dorothea lange, 1936
why can’t i see the sunspots in your eyes?
they were my favorite imperfection,
and now i find that you’ve sanded your face
down to where i can only see your muscles.
your hands are buried in your pockets
like a shovel in the hard, thirsty soil.
the lines in your weathered face draw
a road map to better days.
the gravel in my throat paves the way
to a chipped tooth and a bad hangover.
i want to grab your cold, pointless hands
and tell you the truth, but i know that
a dust storm is arising between us.
we unearthed the dead grass from our yard.
afterwards, i couldn’t sleep for days.
my lungs were clogged with discourse,
and my voice was in no condition
to sing myself any last lullabies.
fourteen songs in thirty-six minutes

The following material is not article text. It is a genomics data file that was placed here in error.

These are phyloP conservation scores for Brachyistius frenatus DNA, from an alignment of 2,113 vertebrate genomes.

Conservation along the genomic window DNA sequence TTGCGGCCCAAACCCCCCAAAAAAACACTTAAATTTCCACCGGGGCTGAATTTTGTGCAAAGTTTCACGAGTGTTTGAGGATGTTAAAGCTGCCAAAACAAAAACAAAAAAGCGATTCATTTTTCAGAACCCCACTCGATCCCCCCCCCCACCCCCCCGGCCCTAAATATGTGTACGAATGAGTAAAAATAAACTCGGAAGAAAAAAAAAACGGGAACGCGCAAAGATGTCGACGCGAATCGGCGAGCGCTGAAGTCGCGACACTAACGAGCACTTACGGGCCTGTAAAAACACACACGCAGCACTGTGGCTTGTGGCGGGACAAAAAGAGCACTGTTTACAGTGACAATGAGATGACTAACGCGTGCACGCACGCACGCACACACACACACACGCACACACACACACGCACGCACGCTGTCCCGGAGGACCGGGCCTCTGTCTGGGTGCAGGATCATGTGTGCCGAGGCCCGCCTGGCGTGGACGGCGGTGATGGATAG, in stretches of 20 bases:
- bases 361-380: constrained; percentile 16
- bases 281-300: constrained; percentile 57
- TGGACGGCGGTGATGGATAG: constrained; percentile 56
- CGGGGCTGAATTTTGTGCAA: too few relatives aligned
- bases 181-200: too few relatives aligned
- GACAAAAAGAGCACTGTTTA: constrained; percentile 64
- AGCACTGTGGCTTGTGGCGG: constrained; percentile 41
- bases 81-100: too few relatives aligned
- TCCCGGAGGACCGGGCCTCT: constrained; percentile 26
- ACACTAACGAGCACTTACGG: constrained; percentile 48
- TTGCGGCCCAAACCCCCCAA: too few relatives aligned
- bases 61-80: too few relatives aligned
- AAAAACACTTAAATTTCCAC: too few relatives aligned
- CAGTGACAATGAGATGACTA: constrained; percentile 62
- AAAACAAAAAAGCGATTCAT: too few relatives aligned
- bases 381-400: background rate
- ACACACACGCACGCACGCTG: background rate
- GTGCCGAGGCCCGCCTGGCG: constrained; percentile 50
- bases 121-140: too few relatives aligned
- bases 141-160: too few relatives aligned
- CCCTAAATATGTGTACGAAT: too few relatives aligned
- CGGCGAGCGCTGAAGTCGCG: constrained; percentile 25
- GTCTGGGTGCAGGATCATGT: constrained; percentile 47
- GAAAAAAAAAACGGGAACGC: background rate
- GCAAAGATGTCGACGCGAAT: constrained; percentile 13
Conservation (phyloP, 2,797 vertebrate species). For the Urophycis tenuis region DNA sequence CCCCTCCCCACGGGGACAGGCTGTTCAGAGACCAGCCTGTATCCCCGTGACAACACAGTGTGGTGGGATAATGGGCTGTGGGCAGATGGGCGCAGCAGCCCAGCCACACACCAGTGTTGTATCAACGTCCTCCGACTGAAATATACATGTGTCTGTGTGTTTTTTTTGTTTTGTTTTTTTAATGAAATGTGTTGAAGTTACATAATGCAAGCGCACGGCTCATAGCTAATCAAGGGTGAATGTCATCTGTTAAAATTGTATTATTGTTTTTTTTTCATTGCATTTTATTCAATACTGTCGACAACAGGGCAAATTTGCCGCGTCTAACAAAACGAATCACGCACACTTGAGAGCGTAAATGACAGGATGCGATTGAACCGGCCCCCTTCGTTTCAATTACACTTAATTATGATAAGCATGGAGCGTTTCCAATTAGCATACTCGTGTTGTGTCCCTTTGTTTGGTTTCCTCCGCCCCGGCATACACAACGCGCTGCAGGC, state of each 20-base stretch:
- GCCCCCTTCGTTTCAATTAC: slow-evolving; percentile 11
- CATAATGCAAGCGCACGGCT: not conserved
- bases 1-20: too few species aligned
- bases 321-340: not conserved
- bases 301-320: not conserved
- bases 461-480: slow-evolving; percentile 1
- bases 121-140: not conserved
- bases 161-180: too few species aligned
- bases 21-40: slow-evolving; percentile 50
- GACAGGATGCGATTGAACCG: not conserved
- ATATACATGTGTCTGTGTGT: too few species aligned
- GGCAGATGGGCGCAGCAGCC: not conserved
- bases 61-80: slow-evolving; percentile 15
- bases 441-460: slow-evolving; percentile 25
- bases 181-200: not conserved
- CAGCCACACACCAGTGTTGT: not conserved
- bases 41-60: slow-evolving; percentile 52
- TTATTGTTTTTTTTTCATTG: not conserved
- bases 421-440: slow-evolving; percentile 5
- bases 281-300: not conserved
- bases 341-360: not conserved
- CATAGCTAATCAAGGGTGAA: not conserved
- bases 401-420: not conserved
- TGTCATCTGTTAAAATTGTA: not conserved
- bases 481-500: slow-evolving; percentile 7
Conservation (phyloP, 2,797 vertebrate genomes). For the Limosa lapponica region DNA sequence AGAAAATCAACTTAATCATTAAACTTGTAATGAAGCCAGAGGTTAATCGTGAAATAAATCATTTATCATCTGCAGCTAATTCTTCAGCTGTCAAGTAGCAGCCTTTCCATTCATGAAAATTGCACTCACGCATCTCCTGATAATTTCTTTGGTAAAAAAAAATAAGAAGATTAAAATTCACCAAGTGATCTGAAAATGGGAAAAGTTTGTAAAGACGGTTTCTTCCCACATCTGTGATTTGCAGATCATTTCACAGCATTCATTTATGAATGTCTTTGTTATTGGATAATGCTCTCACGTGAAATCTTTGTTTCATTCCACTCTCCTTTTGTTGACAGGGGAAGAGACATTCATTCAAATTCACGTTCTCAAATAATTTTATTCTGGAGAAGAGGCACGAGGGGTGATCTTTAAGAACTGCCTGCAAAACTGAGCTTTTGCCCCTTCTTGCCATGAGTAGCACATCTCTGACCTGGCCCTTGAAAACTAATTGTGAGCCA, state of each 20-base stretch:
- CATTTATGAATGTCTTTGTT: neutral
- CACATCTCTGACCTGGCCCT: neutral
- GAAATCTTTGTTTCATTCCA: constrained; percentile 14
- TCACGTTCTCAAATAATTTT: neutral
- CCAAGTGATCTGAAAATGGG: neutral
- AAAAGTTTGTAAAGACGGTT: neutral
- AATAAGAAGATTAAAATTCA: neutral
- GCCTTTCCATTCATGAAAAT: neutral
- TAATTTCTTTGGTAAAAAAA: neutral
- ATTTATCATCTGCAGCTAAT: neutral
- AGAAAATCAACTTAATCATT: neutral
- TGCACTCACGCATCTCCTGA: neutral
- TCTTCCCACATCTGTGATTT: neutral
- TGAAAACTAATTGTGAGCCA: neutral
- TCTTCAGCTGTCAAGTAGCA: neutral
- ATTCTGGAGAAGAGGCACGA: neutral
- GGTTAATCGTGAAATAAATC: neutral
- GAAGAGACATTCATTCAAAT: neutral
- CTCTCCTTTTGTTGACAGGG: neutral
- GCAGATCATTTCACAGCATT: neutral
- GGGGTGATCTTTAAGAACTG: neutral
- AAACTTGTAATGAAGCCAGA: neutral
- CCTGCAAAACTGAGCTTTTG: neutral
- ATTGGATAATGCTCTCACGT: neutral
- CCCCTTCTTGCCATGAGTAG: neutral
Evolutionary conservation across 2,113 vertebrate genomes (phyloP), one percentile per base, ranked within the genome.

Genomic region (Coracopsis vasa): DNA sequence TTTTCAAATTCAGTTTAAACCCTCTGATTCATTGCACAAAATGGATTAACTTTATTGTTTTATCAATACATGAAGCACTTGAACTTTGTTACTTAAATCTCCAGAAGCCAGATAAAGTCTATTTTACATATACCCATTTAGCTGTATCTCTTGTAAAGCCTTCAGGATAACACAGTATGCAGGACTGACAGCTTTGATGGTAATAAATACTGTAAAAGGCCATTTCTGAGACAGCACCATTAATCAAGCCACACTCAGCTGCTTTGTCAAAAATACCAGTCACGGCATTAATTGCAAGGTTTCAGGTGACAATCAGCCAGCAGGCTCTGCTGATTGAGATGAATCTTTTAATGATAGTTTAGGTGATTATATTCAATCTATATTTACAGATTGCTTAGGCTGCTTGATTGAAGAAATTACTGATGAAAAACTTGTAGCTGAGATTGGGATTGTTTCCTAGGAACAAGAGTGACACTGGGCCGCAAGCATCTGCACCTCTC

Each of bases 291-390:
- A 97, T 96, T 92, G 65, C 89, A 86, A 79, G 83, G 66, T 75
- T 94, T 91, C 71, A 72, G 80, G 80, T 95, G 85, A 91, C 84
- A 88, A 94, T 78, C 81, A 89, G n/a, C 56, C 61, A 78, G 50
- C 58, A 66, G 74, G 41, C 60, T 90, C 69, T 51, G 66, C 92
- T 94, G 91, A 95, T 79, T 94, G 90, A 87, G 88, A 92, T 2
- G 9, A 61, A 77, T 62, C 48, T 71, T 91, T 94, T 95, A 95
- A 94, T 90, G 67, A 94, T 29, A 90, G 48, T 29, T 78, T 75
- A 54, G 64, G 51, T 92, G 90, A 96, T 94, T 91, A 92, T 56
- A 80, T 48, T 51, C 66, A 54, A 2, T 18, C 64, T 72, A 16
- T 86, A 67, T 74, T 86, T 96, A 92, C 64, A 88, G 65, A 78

you’re smith, you’re wesson,
you’re the feathers on an arrow.
you’re the pearl handle on your revolver
that glimmers in the sunlight when you shoot
blanks at the kids on your lawn.
your hollow-point fingers leave holes
in me when you touch me like that.
when you take aim, all the kids run
to you for protection. it makes me wonder
how much ammunition you have stored
away for a rainy day.
every time i smile at you, you pull your
hands inside of your sleeve and look
bashful. i know what you’re capable of,
but do you? sometimes i catch you writing
poetry that i can’t comprehend. i worry
about you every time i fall asleep, because
in my dreams, all i hear is gunshots.
i took the hinges off of our door. it left
splinters in my fingers that i’m not sure
i want to remove. maybe they can be my
reminder of you, forever embedded
beneath my skin like a tattoo i (hopefully)
won’t regret when i turn thirty.